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Archive for January, 2014

DCA slot sale results

As a condition of approving the US Airways/American Airlines merger, the US Department of Justice required that the airlines divest themselves of 44 sets of takeoff and landing slots at capacity-controlled Washington Reagan National Airport (DCA). “Divest” in this context means sell off to other airlines with limited slot holdings at the airport. The resulting slot auction has now been held, and Southwest Airlines won 27 slot pairs while JetBlue won 12 slot sets. The winner of the remaining five slot pairs hasn’t identified themselves yet.

I’ll talk about the impact that this has on US Airways & American Airlines soon in a separate post, but for know some thoughts on how the other side of the equation: How Southwest responds to getting 27 slots pairs at DCA. Contrary to what many people believe, Southwest is not a point-to-point carrier in the eastern U.S. They very much do have a series of non-banked hubs — Houston Hobby, Dallas Love Field, Chicago Midway, Orlando, Tampa, Nashville, Baltimore, and St. Louis which is where plus Kansas City and maybe Ft. Lauderdale the scarce DCA rights will be used to. Sorry Queen City, no Southwest to DCA for you.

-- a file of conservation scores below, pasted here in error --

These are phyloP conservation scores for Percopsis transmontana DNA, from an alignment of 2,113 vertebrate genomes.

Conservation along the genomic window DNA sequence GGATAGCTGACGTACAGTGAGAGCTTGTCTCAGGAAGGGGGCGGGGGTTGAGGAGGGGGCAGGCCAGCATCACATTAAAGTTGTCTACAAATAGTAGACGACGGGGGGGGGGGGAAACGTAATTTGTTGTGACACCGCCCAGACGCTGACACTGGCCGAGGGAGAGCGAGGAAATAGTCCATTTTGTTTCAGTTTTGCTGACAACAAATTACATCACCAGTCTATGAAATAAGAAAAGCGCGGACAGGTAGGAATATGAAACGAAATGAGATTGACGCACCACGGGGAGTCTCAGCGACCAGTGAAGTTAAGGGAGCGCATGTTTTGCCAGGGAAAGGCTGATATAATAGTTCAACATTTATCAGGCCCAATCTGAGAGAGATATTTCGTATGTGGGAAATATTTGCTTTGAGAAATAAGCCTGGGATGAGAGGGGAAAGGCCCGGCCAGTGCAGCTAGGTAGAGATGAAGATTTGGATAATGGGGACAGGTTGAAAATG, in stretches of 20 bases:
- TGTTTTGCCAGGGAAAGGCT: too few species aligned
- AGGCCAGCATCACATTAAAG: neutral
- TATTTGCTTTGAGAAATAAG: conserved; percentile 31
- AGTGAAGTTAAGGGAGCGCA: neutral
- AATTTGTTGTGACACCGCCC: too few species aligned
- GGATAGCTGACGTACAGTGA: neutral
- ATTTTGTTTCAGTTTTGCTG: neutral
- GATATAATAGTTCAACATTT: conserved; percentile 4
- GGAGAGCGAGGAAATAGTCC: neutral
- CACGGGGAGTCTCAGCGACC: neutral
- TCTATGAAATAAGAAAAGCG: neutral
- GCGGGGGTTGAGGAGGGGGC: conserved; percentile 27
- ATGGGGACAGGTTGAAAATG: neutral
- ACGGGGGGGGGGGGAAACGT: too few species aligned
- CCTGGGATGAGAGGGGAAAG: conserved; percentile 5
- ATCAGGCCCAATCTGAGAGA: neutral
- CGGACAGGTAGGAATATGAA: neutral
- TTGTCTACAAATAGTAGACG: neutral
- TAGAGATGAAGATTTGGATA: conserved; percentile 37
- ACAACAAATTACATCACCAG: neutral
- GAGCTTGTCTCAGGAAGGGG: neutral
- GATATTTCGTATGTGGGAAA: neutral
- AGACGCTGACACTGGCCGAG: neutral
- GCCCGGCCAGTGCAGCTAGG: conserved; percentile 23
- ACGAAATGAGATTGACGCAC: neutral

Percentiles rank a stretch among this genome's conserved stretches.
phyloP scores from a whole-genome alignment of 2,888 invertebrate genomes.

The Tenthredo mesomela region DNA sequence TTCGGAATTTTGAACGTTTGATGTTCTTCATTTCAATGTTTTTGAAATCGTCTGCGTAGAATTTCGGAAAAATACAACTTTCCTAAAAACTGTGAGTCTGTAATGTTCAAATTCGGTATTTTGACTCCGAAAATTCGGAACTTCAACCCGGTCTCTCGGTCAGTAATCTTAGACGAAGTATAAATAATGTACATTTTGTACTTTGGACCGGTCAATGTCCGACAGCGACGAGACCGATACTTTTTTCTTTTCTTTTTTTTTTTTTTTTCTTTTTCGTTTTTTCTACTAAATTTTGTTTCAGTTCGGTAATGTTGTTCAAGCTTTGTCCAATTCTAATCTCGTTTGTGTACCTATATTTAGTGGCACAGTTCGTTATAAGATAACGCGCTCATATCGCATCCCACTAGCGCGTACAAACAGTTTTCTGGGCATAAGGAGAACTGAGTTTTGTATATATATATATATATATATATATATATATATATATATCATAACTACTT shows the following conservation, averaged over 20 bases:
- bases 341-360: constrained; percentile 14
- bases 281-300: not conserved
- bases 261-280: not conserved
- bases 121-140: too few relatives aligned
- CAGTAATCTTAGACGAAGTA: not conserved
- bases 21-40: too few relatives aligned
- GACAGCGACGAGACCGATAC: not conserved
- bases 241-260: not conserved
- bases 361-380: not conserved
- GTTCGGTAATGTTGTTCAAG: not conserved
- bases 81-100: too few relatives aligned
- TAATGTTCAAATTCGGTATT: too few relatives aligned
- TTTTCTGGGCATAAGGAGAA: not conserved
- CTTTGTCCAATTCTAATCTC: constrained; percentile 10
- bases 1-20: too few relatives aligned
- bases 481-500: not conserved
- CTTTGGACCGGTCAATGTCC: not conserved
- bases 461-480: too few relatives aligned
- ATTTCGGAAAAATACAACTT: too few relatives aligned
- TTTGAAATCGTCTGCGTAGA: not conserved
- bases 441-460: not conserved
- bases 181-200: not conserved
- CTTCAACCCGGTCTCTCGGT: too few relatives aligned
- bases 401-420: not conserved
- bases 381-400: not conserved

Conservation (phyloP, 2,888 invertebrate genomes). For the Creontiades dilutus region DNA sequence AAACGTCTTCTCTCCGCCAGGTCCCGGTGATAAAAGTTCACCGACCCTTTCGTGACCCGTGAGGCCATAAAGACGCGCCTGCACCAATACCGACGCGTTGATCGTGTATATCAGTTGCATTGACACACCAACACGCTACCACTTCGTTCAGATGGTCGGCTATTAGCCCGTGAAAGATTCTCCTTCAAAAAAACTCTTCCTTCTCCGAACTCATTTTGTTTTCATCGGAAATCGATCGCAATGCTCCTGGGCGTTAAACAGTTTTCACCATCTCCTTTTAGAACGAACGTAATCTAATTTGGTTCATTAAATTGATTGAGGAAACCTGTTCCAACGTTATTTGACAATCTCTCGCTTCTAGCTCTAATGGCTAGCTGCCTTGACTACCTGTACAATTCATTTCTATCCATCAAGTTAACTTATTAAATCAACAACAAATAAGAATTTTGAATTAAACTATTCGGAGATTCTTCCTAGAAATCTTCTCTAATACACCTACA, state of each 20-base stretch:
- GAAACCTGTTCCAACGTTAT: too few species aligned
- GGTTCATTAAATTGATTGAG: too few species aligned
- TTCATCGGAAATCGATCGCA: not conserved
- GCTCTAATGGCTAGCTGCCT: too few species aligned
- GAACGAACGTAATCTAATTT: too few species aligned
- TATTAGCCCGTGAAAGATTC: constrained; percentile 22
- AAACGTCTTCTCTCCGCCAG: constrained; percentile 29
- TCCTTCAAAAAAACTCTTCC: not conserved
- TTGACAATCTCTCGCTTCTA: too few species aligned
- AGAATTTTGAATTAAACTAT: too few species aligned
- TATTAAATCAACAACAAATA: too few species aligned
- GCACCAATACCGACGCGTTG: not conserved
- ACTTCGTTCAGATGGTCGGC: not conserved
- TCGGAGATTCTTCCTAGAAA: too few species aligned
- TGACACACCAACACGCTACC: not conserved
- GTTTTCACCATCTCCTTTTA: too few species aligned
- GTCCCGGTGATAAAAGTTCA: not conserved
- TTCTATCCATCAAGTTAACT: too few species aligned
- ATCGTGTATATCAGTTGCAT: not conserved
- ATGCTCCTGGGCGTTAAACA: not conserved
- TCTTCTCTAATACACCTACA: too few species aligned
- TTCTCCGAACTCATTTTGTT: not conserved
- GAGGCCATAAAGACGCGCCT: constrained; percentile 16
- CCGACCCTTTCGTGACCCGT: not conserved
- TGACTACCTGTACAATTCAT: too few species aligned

Southwest now has to operate 27 flights come sometime later this year that they didn’t expected they’d have the chance to fly three months ago. Which is to say, the planes to fly those new DCA routes have to come from somewhere. As I’ve said before, at minimum that makes it less likely, other things being equal, that Southwest will add flights from here in Charlotte in the near future. All things may not be equal though, as Southwest hasn’t been doing well in Greenville/Spartanburg and one option would be to end service there to get a portion of the aircraft time needed for the additional Reagan National flights. Were that to happen, it would be a game changer (for the better over time) for Southwest here in Charlotte as well.

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Chrlotte votes to spend money on the trolley

No, not actually build the streetcar line, but instead spend $12 million to do the engineering work on the line. The story is that this will demonstrate to the federal government how committed Charlotte is to the project, thereby increasing the odds the feds will pick up half the construction cost.

Let’s be real here: A majority of people on Charlotte City Council really, really want to build at least the first phase of the streetcar line along Beatties Ford Road. And council has already implicitly voted to raise property taxes to do so. Obviously, city council would prefer if the feds picked up half the cost, but if that isn’t going to happen, the line will still get built. The only question is when the decision is made and what sort of very small political fig leaf will be used to say that an explicit property tax increase wasn’t involved. Part of the justification for building the line completely at city expense will most certainly be that since the design work is complete, it would be a waste not to build it.